It is difficult to a certain point, but people were over complicating it and making it more difficult that it needs to be, from my point of view. Inger nor Krister are here to trick us.
    For example, two questions asked whilst Inger was explaining Article 14 and 55. were; agreeing to sell a car for 60,000kr, but then sending a bill for 70,000kr or about being in court with kronofogden. These had no relationship with Article 14 or 55 and this was clear, just from actually reading them.

    As students we also have to take responsibility for reading the articles, having the book open on the right pages and googling the meaning of words and terms that we are unsure about.

    Finally, I would like to suggest having the door open until 5 minutes after the lecture has begun then you are not allowed in until the next break to prevent disruption for students there in time.

    • I really agree with the last post above this. One issue is that many students does not seem to read anything at all to prepare themselves for the lectures. Well then, of course the content of them will seem kind of abstract and hard to follow.

      While I don´t want to seem angry or anything like that, it would not hurt some students NOT to fire away every single question that pops up in their heads during the lectures. I mean, try to understang the explainations given by both Inger and Krister, go home and read about it (if that´s not too much trouble…), and if many questions remain unanswered, send an e-mail or make a blog entry here. As was said in the previous post, many questions are in fact totally irrelevant. Such ”personal” questions should perhaps be brought up during the breakes and after the lectures.

      And, as mentioned above, the lectures does not become any easier to follow due to the constant small talk and people being late, both for the beginning of the lectures, and even after every break. It´s really annoying and disrespectful, to the student as well as the teachers.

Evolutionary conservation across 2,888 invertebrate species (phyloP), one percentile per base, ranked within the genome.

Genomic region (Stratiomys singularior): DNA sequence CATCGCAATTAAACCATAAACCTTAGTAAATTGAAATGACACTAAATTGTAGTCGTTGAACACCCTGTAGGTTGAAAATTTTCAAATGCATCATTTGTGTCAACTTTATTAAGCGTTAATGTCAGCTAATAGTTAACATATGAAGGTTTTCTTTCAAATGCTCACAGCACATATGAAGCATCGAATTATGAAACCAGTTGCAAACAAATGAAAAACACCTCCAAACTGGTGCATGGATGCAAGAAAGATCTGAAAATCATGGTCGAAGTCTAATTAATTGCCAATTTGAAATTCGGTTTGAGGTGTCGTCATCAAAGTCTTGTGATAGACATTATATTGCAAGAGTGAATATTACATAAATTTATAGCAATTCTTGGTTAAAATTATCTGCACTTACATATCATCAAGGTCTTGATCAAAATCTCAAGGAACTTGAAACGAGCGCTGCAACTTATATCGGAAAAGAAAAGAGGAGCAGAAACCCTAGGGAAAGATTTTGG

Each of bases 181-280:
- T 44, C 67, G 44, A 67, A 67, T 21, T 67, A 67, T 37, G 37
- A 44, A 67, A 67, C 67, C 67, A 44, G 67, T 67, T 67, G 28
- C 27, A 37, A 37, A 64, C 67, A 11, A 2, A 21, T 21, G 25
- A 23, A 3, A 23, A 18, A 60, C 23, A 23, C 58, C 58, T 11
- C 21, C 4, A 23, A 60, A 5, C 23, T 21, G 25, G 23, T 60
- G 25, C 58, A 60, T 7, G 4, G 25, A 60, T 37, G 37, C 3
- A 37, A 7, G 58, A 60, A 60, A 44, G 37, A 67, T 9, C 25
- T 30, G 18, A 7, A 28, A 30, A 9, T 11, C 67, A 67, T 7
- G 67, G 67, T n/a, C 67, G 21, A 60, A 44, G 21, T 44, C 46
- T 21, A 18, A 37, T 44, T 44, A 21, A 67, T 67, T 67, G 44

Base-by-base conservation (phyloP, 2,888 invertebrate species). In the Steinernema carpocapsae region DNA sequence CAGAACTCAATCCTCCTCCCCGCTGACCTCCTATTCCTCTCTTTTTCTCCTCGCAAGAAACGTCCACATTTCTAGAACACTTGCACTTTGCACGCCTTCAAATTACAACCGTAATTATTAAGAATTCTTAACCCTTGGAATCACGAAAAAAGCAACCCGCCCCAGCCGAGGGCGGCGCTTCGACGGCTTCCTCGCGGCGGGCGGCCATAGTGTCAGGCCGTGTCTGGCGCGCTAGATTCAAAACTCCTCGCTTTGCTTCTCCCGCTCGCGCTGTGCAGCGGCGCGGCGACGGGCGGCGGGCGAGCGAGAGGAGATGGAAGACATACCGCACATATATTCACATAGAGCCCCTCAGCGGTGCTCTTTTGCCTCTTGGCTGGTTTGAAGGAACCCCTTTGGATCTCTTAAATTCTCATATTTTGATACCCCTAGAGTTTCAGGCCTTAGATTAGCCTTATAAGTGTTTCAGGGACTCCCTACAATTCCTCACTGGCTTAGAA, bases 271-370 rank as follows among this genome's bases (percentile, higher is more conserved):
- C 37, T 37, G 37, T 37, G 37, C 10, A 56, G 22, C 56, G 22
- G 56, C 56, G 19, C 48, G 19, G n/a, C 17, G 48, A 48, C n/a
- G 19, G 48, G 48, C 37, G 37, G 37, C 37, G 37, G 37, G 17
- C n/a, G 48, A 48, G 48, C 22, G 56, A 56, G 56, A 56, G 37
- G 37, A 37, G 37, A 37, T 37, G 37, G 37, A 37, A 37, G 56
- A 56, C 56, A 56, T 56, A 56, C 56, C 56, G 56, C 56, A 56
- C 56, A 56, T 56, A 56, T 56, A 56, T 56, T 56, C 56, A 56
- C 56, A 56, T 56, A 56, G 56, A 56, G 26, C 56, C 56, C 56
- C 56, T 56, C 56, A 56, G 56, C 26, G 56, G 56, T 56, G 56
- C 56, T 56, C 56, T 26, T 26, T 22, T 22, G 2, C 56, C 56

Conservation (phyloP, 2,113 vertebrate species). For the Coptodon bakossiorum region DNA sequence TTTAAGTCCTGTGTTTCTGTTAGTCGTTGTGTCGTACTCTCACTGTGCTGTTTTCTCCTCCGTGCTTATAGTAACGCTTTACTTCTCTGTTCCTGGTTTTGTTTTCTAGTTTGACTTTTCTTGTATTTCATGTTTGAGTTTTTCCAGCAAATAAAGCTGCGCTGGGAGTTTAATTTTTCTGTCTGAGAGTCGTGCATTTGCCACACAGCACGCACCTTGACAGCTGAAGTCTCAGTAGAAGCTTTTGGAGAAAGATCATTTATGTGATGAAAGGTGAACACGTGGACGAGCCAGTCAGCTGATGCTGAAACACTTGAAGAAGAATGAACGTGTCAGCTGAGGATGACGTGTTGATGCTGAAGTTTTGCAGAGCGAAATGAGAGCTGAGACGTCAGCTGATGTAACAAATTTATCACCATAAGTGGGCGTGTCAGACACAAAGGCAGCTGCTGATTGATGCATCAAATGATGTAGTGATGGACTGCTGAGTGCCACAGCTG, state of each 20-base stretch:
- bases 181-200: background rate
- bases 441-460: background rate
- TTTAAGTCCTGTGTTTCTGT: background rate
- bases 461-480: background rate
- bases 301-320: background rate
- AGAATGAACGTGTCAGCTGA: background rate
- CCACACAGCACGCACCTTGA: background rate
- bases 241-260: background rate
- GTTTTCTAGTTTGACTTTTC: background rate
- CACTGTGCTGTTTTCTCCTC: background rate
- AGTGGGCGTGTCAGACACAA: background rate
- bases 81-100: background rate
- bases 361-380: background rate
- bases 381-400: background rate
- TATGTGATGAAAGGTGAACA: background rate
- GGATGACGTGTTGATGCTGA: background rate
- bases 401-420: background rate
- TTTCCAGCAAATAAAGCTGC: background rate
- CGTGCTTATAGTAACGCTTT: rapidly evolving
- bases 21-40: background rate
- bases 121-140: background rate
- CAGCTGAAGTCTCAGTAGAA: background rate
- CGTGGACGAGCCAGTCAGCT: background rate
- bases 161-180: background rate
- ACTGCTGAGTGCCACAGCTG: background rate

In summary, I would make the somewhat ”bold” statement that the behaviour and the constant (irrelevant) questions from us student, actually is the main denominators that some lectures becomes hard to follow, not the content of the very lectures.

      • I agree with parts of ALL the comments above, not the harsh wording of everything but the main ideas. I think that the lectures we have had with Inger have been hard to follow, partly due to the fact that people are asking questions about things that are easily understood if everyone has read the book (at least the CISG book as it is quite straight forward and clearer than the EU law book, according to many of us it seems), however it is quite hard to be prepared for a lecture when we’re not given reading instructions beforehand. In this last lecture we started focusing on the beginning of the convention/book, but as this is not always the case in our law studies it isn’t possible to make assumptions about where to start reading and this makes it harder to be prepared for lectures. I think that we can make the lectures work, if Inger gives us reading instructions a bit earlier, and we make sure we come prepared, and most of all, let Inger finish talking before we ask questions (that she might answer anyway if we don’t interrupt). A little give and take might be the answer? I thinkt that the overheads for the last lecture where a lot clearer than the ones for EU law, so maybe it has a bit to do with the subject we’re studying like Krister wrote?
        Don’t get me wrong, I’m also very concerned about EU law, and didn’t feel that the lectures were as clear and pedagogical as I thought they would be on an introductory level course. It seemed like the lectures where more about giving reading instructions ”on this page you can read about this on you own” instead of giving explanations. But perhaps this is the only way to learn about EU law, reading about it on your own?
        However, I don’t think that its fair to blame all our problems on Inger nor do I belive that it all responsibility lie on us students, and making anonymous comments of the sort seem misdirected and quite low. I’m worried about my law studies, but think that we can work it out together, don’t you others?

  9. It’s our freedom to come up with related questions concerning the lecture notes’ detail , and I think there is not enough time for a person to finish reading the ppt also the related articles in the book between the time the ppt is published and the related lecture otherwise you need a good background of law, so no questions are without sense.